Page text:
Belcherville had a population of 192 in the mid-1920s and eighty-five in the mid-1930s, when five businesses were in operation there. The post office closed sometime after 1930. Belcherville's population subsequently fluctuated, rising to ninety-four by the mid-1940s, declining to thirty-one by the mid-1950s, and rising to ninety by the late 1960s, when no businesses were reported. The community may have incorporated again in the first half of the twentieth century, since it was reported to be the smallest incorporated town in the United States in 1958.
    From the 1960s to 1990 Belcherville reported a population of thirty-four.
    BIBLIOGRAPHY:
    T. Lindsay Baker, Ghost Towns of Texas (Norman: University of Oklahoma Press, 1986). Bowie News, July 24, 1958. John Clements, Flying the Colors: Texas, a Comprehensive Look at Texas Today, County by County (Dallas: Clements Research, 1984). Guy Renfro Donnell, The History of Montague County, Texas (M.A. thesis, University of Texas, 1940). Jeff S. Henderson, ed., One Hundred Years in Montague County, Texas (St. Jo, Texas: Ipta Printer, 1978).

    ,br> SAN ANTONIO ACADEMY.
    San Antonio Academy, a private preparatory school for boys, was opened in San Antonio by Dr. William Belcher Seeley in September 1886.
    The academy, first located on East Houston Street, had an enrollment of seventy-two students at the end of the first year. In April 1888 the school was moved to North Flores Street, facing San Pedro Park. A charter was granted in 1891. The academy was said to be the first private school in the state to be given full affiliation by the University of Texas.
    In 1893 the school was opened to girls. In 1926 it merged with West Texas Military Academy, and the upper school, giving college preparatory work, was called Texas Military Institute, while the lower school in 1950 operated as the San Antonio Academy. The academy severed its relationship with the Texas Military Institute and became a nonprofit organization in 1954. In 1967 the school moved to East French Place to what was formerly St. Mary's Hall. In 1995 the academy offered prekindergarten through eighth grade to 300 students. The principal was John Webster.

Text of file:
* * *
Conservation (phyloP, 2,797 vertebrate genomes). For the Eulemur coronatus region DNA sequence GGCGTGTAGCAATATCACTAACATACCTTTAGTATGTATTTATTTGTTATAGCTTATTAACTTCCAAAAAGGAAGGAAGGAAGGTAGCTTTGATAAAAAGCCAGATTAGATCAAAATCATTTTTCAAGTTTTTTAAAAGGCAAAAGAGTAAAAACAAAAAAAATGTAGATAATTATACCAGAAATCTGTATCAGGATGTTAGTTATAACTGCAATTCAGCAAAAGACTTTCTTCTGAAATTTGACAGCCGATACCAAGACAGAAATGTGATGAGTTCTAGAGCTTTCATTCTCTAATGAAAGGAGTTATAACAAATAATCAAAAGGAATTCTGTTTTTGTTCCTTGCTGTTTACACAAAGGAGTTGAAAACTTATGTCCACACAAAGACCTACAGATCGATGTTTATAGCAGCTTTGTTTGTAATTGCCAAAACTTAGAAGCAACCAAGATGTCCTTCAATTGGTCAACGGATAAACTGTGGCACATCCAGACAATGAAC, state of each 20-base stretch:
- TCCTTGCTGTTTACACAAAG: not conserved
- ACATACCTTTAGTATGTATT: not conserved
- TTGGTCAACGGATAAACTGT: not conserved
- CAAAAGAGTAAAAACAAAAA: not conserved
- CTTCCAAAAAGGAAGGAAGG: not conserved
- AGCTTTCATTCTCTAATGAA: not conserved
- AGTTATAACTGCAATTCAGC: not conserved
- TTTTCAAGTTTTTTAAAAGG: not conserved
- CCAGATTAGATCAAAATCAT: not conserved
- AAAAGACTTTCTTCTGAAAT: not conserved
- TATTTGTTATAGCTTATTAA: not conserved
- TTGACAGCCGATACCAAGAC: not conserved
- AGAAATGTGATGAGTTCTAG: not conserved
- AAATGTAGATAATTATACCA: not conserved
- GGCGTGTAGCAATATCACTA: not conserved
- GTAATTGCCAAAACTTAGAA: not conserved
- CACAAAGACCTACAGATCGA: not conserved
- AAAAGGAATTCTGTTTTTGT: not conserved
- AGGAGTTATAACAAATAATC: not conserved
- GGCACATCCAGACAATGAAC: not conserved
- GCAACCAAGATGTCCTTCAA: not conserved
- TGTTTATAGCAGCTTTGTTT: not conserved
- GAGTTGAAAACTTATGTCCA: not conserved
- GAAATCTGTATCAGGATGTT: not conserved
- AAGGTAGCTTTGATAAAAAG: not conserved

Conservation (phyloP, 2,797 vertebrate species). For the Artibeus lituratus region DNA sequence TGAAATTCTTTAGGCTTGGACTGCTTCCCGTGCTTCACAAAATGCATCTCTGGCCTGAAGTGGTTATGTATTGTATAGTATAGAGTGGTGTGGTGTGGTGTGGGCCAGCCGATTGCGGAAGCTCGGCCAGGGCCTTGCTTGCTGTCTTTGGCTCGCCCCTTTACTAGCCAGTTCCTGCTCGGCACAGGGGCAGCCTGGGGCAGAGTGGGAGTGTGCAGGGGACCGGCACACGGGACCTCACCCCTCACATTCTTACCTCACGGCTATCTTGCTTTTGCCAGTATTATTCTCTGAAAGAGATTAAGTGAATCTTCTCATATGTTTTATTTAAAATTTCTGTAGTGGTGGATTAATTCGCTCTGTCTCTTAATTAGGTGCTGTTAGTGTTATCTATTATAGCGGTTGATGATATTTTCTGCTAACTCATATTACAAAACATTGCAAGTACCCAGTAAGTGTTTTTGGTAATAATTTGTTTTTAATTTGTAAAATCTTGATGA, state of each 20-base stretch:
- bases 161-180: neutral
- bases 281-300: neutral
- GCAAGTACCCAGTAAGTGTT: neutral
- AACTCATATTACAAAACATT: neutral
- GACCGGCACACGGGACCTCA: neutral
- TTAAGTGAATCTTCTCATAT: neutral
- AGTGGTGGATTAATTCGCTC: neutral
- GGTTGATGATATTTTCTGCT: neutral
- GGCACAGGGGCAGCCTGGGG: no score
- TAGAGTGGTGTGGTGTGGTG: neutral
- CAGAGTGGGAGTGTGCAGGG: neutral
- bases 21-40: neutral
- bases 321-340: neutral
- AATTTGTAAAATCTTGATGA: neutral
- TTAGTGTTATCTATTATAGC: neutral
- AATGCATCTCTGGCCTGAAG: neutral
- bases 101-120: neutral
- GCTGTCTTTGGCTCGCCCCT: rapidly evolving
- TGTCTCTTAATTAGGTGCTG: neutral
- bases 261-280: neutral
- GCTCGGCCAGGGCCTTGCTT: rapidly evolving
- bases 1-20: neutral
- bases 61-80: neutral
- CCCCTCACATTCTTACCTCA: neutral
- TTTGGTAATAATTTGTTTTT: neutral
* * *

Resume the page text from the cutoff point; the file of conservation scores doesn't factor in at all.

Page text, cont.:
BIBLIOGRAPHY: Isaac Joslin Cox, William Belcher Seeley (San Antonio: Naylor Company, 1948). Leah Carter Johnston, San Antonio: St. Anthony's Town (San Antonio: Librarians Council, 1947).


    ASHMORE, TEXAS.Ashmore is at the junction of Farm Road 403 and State Highway 83, sixteen miles east of Seagraves in northeastern Gaines County. It developed as a community after 1913 and was named for the man who purchased J. H. Belcher's store and post office.
    Coleman L. Henson surveyed the townsite in 1939. A local school was established in 1923, although one had existed at several nearby locations since 1913. It was consolidated with the Loop school in 1937, and the post office closed in 1948. The population in 1980 and 1990 was twenty-five.
    BIBLIOGRAPHY: Gaines County Historical Survey Committee, The Gaines County Story, ed. Margaret Coward (Seagraves, Texas: Pioneer, 1974).


    SYNODICAL COLLEGE.
    Synodical College, in Gainesville, served Cooke County students from 1890 to the spring of 1894. Kate Pryor oversaw the first classes, which were held in the fall of 1890 at the town's opera house. Soon thereafter, the thirty enrolled students moved to the college's new location, the former home of cattleman J. H. Belcher.


    PIDCOKE, TEXAS.
    Pidcoke is on U.S. Highway 84 West and Farm Road 116, just south of Cowhouse Creek and fifteen miles from Gatesville in southwestern Coryell County. Its name is derived from that of the Rev. Richard Burton Pidcocke family from England, who immigrated in 1850 with a group of colonists to found a city in Central Texas. W. H. Belcher donated land and money for the first school and community church building. Pidcoke became a bustling little town with several businesses and two churches.
    BIBLIOGRAPHY: Coryell County Genealogical Society, Coryell County, Texas, Families, 1854-1985 (Dallas: Taylor, 1986).


    GUADALUPE MOUNTAINS.
    In the Guadalupe Mountains are the four highest peaks in TexasAmong them were J. T. and Nella Mae Smith at Frijole and Walter and Bertha Glover at Pine Springs.
    Around 1908Robert Belcher built a two-mile-long aqueduct down Bone Canyon. It fed a tank that became the only permanent source of water within fifty miles. But the two men who were to have the most profound influence on the Guadalupe Mountains were J. C. Hunter, Jr., whose father was the leading rancher in the area by the 1920s, and petroleum geologist Wallace E. Pratt, who built a stone house at McKittrick Canyon in 1930.


    Researched by: Gayl Ramey Wells (wells789@aol.com),
    and Greg Belcher (gbelcher@truevine.net) November 2001